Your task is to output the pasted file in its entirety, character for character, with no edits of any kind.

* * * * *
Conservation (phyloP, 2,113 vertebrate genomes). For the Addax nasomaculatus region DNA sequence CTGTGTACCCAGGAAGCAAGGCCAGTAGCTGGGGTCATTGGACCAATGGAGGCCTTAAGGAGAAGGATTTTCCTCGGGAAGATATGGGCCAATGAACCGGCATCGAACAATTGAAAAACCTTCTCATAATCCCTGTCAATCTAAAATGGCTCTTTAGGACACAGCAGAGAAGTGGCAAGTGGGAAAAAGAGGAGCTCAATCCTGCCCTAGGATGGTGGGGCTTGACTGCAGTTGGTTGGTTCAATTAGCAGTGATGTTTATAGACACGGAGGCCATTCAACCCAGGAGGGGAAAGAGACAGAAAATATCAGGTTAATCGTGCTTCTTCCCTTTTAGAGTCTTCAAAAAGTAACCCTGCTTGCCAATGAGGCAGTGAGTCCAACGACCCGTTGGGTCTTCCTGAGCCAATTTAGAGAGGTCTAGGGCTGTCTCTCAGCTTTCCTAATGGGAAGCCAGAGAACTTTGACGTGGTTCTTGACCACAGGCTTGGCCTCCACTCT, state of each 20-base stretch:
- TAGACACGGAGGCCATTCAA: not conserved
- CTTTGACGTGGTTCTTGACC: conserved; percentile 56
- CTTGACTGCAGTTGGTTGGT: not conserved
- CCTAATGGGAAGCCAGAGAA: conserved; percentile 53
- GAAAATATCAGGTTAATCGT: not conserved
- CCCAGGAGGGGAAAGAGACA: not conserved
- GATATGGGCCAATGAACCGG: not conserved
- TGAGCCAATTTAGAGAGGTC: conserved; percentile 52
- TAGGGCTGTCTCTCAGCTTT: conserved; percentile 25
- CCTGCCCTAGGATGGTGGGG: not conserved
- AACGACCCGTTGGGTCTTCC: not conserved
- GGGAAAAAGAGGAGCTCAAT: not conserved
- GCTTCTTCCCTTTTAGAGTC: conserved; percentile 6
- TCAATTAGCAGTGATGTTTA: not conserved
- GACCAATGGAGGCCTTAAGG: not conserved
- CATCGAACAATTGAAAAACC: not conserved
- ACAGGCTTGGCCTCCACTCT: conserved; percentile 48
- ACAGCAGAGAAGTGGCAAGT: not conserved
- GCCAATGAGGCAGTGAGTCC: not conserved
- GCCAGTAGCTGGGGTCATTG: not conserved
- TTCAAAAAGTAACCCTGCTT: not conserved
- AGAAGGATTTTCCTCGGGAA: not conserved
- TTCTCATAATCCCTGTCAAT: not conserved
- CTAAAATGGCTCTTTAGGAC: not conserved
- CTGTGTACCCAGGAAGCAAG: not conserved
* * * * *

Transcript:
Conservation (phyloP, 2,113 vertebrate genomes). For the Addax nasomaculatus region DNA sequence CTGTGTACCCAGGAAGCAAGGCCAGTAGCTGGGGTCATTGGACCAATGGAGGCCTTAAGGAGAAGGATTTTCCTCGGGAAGATATGGGCCAATGAACCGGCATCGAACAATTGAAAAACCTTCTCATAATCCCTGTCAATCTAAAATGGCTCTTTAGGACACAGCAGAGAAGTGGCAAGTGGGAAAAAGAGGAGCTCAATCCTGCCCTAGGATGGTGGGGCTTGACTGCAGTTGGTTGGTTCAATTAGCAGTGATGTTTATAGACACGGAGGCCATTCAACCCAGGAGGGGAAAGAGACAGAAAATATCAGGTTAATCGTGCTTCTTCCCTTTTAGAGTCTTCAAAAAGTAACCCTGCTTGCCAATGAGGCAGTGAGTCCAACGACCCGTTGGGTCTTCCTGAGCCAATTTAGAGAGGTCTAGGGCTGTCTCTCAGCTTTCCTAATGGGAAGCCAGAGAACTTTGACGTGGTTCTTGACCACAGGCTTGGCCTCCACTCT, state of each 20-base stretch:
- TAGACACGGAGGCCATTCAA: not conserved
- CTTTGACGTGGTTCTTGACC: conserved; percentile 56
- CTTGACTGCAGTTGGTTGGT: not conserved
- CCTAATGGGAAGCCAGAGAA: conserved; percentile 53
- GAAAATATCAGGTTAATCGT: not conserved
- CCCAGGAGGGGAAAGAGACA: not conserved
- GATATGGGCCAATGAACCGG: not conserved
- TGAGCCAATTTAGAGAGGTC: conserved; percentile 52
- TAGGGCTGTCTCTCAGCTTT: conserved; percentile 25
- CCTGCCCTAGGATGGTGGGG: not conserved
- AACGACCCGTTGGGTCTTCC: not conserved
- GGGAAAAAGAGGAGCTCAAT: not conserved
- GCTTCTTCCCTTTTAGAGTC: conserved; percentile 6
- TCAATTAGCAGTGATGTTTA: not conserved
- GACCAATGGAGGCCTTAAGG: not conserved
- CATCGAACAATTGAAAAACC: not conserved
- ACAGGCTTGGCCTCCACTCT: conserved; percentile 48
- ACAGCAGAGAAGTGGCAAGT: not conserved
- GCCAATGAGGCAGTGAGTCC: not conserved
- GCCAGTAGCTGGGGTCATTG: not conserved
- TTCAAAAAGTAACCCTGCTT: not conserved
- AGAAGGATTTTCCTCGGGAA: not conserved
- TTCTCATAATCCCTGTCAAT: not conserved
- CTAAAATGGCTCTTTAGGAC: not conserved
- CTGTGTACCCAGGAAGCAAG: not conserved